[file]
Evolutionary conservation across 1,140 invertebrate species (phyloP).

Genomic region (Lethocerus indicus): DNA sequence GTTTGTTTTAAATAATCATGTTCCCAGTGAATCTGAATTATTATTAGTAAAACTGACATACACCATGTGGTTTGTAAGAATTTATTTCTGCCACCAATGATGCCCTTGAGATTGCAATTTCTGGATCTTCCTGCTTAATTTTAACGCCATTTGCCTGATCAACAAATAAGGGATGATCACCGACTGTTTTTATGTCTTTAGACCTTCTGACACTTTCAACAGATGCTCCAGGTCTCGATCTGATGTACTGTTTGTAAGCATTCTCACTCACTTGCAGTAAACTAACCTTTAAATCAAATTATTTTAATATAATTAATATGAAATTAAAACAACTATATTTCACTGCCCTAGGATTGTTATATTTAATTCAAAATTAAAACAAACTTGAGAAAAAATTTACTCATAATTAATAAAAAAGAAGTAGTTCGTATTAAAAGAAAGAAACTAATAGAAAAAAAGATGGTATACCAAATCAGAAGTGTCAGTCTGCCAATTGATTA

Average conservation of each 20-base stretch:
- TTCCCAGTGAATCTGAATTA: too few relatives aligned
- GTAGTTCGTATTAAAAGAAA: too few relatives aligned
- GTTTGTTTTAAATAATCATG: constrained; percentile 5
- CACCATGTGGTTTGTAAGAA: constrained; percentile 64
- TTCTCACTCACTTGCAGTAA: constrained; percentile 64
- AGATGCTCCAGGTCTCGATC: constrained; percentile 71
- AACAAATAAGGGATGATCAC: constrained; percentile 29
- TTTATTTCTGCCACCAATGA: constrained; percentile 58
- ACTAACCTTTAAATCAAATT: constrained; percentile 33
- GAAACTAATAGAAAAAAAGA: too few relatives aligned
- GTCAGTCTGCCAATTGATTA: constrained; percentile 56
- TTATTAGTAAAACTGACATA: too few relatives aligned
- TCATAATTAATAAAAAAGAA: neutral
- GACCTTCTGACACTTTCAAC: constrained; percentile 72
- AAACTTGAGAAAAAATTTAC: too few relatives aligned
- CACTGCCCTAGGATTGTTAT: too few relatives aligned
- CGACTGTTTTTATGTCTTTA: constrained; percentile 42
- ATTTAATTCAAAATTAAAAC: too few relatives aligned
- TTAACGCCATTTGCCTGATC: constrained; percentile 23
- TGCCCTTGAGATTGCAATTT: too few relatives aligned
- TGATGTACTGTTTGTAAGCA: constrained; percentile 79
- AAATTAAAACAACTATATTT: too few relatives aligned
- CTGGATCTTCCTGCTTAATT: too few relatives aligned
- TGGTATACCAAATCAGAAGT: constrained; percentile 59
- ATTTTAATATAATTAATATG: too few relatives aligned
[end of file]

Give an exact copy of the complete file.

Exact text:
Evolutionary conservation across 1,140 invertebrate species (phyloP).

Genomic region (Lethocerus indicus): DNA sequence GTTTGTTTTAAATAATCATGTTCCCAGTGAATCTGAATTATTATTAGTAAAACTGACATACACCATGTGGTTTGTAAGAATTTATTTCTGCCACCAATGATGCCCTTGAGATTGCAATTTCTGGATCTTCCTGCTTAATTTTAACGCCATTTGCCTGATCAACAAATAAGGGATGATCACCGACTGTTTTTATGTCTTTAGACCTTCTGACACTTTCAACAGATGCTCCAGGTCTCGATCTGATGTACTGTTTGTAAGCATTCTCACTCACTTGCAGTAAACTAACCTTTAAATCAAATTATTTTAATATAATTAATATGAAATTAAAACAACTATATTTCACTGCCCTAGGATTGTTATATTTAATTCAAAATTAAAACAAACTTGAGAAAAAATTTACTCATAATTAATAAAAAAGAAGTAGTTCGTATTAAAAGAAAGAAACTAATAGAAAAAAAGATGGTATACCAAATCAGAAGTGTCAGTCTGCCAATTGATTA

Average conservation of each 20-base stretch:
- TTCCCAGTGAATCTGAATTA: too few relatives aligned
- GTAGTTCGTATTAAAAGAAA: too few relatives aligned
- GTTTGTTTTAAATAATCATG: constrained; percentile 5
- CACCATGTGGTTTGTAAGAA: constrained; percentile 64
- TTCTCACTCACTTGCAGTAA: constrained; percentile 64
- AGATGCTCCAGGTCTCGATC: constrained; percentile 71
- AACAAATAAGGGATGATCAC: constrained; percentile 29
- TTTATTTCTGCCACCAATGA: constrained; percentile 58
- ACTAACCTTTAAATCAAATT: constrained; percentile 33
- GAAACTAATAGAAAAAAAGA: too few relatives aligned
- GTCAGTCTGCCAATTGATTA: constrained; percentile 56
- TTATTAGTAAAACTGACATA: too few relatives aligned
- TCATAATTAATAAAAAAGAA: neutral
- GACCTTCTGACACTTTCAAC: constrained; percentile 72
- AAACTTGAGAAAAAATTTAC: too few relatives aligned
- CACTGCCCTAGGATTGTTAT: too few relatives aligned
- CGACTGTTTTTATGTCTTTA: constrained; percentile 42
- ATTTAATTCAAAATTAAAAC: too few relatives aligned
- TTAACGCCATTTGCCTGATC: constrained; percentile 23
- TGCCCTTGAGATTGCAATTT: too few relatives aligned
- TGATGTACTGTTTGTAAGCA: constrained; percentile 79
- AAATTAAAACAACTATATTT: too few relatives aligned
- CTGGATCTTCCTGCTTAATT: too few relatives aligned
- TGGTATACCAAATCAGAAGT: constrained; percentile 59
- ATTTTAATATAATTAATATG: too few relatives aligned